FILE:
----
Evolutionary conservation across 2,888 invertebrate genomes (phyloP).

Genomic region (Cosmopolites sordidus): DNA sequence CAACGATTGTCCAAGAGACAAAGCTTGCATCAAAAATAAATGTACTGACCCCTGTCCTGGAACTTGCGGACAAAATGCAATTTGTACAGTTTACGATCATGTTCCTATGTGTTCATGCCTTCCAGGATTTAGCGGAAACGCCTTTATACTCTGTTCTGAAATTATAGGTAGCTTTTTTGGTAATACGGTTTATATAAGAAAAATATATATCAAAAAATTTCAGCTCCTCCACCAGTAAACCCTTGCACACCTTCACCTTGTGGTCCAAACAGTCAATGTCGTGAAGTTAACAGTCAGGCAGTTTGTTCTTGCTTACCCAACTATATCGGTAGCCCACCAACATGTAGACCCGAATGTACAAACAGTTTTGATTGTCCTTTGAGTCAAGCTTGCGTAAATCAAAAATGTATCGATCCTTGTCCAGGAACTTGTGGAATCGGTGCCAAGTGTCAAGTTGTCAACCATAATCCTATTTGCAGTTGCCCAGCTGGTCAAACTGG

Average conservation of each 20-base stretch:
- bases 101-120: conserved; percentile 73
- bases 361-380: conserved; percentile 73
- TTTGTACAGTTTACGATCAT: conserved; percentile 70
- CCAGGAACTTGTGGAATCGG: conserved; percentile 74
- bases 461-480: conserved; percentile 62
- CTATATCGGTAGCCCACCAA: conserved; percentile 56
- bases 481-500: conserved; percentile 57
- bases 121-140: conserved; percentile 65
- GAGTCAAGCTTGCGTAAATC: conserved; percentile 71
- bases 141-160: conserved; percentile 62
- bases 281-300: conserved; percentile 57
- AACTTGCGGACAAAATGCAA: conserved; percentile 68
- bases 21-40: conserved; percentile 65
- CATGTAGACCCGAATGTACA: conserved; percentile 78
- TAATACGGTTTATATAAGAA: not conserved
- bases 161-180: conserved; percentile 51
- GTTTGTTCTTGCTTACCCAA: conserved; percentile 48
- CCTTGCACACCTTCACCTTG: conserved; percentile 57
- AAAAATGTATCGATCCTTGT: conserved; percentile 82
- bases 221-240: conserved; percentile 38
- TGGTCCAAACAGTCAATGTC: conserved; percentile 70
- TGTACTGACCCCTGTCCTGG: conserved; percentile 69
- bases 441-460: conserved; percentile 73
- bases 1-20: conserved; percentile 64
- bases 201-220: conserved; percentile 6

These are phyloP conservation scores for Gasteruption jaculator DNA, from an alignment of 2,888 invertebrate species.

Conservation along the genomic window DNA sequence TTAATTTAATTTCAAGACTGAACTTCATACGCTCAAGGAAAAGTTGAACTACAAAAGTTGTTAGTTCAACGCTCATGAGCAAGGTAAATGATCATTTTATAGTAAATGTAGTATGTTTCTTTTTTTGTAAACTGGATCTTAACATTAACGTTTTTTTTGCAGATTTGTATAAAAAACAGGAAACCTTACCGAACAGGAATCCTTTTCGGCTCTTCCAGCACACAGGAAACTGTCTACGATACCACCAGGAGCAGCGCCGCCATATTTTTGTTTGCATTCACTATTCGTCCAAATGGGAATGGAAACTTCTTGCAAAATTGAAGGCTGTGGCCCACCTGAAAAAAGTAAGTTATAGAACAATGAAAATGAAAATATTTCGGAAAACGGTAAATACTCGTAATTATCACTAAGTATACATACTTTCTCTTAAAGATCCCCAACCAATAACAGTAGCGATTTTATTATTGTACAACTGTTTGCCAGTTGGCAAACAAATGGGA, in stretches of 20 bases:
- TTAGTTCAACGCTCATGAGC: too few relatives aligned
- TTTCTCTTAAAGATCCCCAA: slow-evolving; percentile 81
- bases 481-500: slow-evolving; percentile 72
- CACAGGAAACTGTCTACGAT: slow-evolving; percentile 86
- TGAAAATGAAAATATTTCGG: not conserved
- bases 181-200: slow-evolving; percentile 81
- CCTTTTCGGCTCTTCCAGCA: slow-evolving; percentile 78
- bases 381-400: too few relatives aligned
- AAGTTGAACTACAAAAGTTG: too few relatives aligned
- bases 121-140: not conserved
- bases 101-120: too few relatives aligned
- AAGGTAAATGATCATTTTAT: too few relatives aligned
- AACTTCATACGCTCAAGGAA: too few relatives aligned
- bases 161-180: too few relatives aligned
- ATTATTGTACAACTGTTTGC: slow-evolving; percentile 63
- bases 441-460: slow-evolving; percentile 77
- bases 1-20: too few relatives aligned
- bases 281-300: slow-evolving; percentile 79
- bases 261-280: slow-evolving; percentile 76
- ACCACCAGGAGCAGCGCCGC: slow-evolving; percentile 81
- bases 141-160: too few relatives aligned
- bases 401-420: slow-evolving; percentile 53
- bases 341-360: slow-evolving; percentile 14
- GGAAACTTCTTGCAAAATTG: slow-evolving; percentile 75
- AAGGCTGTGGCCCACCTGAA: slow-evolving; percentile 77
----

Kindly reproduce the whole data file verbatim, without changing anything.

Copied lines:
Evolutionary conservation across 2,888 invertebrate genomes (phyloP).

Genomic region (Cosmopolites sordidus): DNA sequence CAACGATTGTCCAAGAGACAAAGCTTGCATCAAAAATAAATGTACTGACCCCTGTCCTGGAACTTGCGGACAAAATGCAATTTGTACAGTTTACGATCATGTTCCTATGTGTTCATGCCTTCCAGGATTTAGCGGAAACGCCTTTATACTCTGTTCTGAAATTATAGGTAGCTTTTTTGGTAATACGGTTTATATAAGAAAAATATATATCAAAAAATTTCAGCTCCTCCACCAGTAAACCCTTGCACACCTTCACCTTGTGGTCCAAACAGTCAATGTCGTGAAGTTAACAGTCAGGCAGTTTGTTCTTGCTTACCCAACTATATCGGTAGCCCACCAACATGTAGACCCGAATGTACAAACAGTTTTGATTGTCCTTTGAGTCAAGCTTGCGTAAATCAAAAATGTATCGATCCTTGTCCAGGAACTTGTGGAATCGGTGCCAAGTGTCAAGTTGTCAACCATAATCCTATTTGCAGTTGCCCAGCTGGTCAAACTGG

Average conservation of each 20-base stretch:
- bases 101-120: conserved; percentile 73
- bases 361-380: conserved; percentile 73
- TTTGTACAGTTTACGATCAT: conserved; percentile 70
- CCAGGAACTTGTGGAATCGG: conserved; percentile 74
- bases 461-480: conserved; percentile 62
- CTATATCGGTAGCCCACCAA: conserved; percentile 56
- bases 481-500: conserved; percentile 57
- bases 121-140: conserved; percentile 65
- GAGTCAAGCTTGCGTAAATC: conserved; percentile 71
- bases 141-160: conserved; percentile 62
- bases 281-300: conserved; percentile 57
- AACTTGCGGACAAAATGCAA: conserved; percentile 68
- bases 21-40: conserved; percentile 65
- CATGTAGACCCGAATGTACA: conserved; percentile 78
- TAATACGGTTTATATAAGAA: not conserved
- bases 161-180: conserved; percentile 51
- GTTTGTTCTTGCTTACCCAA: conserved; percentile 48
- CCTTGCACACCTTCACCTTG: conserved; percentile 57
- AAAAATGTATCGATCCTTGT: conserved; percentile 82
- bases 221-240: conserved; percentile 38
- TGGTCCAAACAGTCAATGTC: conserved; percentile 70
- TGTACTGACCCCTGTCCTGG: conserved; percentile 69
- bases 441-460: conserved; percentile 73
- bases 1-20: conserved; percentile 64
- bases 201-220: conserved; percentile 6

These are phyloP conservation scores for Gasteruption jaculator DNA, from an alignment of 2,888 invertebrate species.

Conservation along the genomic window DNA sequence TTAATTTAATTTCAAGACTGAACTTCATACGCTCAAGGAAAAGTTGAACTACAAAAGTTGTTAGTTCAACGCTCATGAGCAAGGTAAATGATCATTTTATAGTAAATGTAGTATGTTTCTTTTTTTGTAAACTGGATCTTAACATTAACGTTTTTTTTGCAGATTTGTATAAAAAACAGGAAACCTTACCGAACAGGAATCCTTTTCGGCTCTTCCAGCACACAGGAAACTGTCTACGATACCACCAGGAGCAGCGCCGCCATATTTTTGTTTGCATTCACTATTCGTCCAAATGGGAATGGAAACTTCTTGCAAAATTGAAGGCTGTGGCCCACCTGAAAAAAGTAAGTTATAGAACAATGAAAATGAAAATATTTCGGAAAACGGTAAATACTCGTAATTATCACTAAGTATACATACTTTCTCTTAAAGATCCCCAACCAATAACAGTAGCGATTTTATTATTGTACAACTGTTTGCCAGTTGGCAAACAAATGGGA, in stretches of 20 bases:
- TTAGTTCAACGCTCATGAGC: too few relatives aligned
- TTTCTCTTAAAGATCCCCAA: slow-evolving; percentile 81
- bases 481-500: slow-evolving; percentile 72
- CACAGGAAACTGTCTACGAT: slow-evolving; percentile 86
- TGAAAATGAAAATATTTCGG: not conserved
- bases 181-200: slow-evolving; percentile 81
- CCTTTTCGGCTCTTCCAGCA: slow-evolving; percentile 78
- bases 381-400: too few relatives aligned
- AAGTTGAACTACAAAAGTTG: too few relatives aligned
- bases 121-140: not conserved
- bases 101-120: too few relatives aligned
- AAGGTAAATGATCATTTTAT: too few relatives aligned
- AACTTCATACGCTCAAGGAA: too few relatives aligned
- bases 161-180: too few relatives aligned
- ATTATTGTACAACTGTTTGC: slow-evolving; percentile 63
- bases 441-460: slow-evolving; percentile 77
- bases 1-20: too few relatives aligned
- bases 281-300: slow-evolving; percentile 79
- bases 261-280: slow-evolving; percentile 76
- ACCACCAGGAGCAGCGCCGC: slow-evolving; percentile 81
- bases 141-160: too few relatives aligned
- bases 401-420: slow-evolving; percentile 53
- bases 341-360: slow-evolving; percentile 14
- GGAAACTTCTTGCAAAATTG: slow-evolving; percentile 75
- AAGGCTGTGGCCCACCTGAA: slow-evolving; percentile 77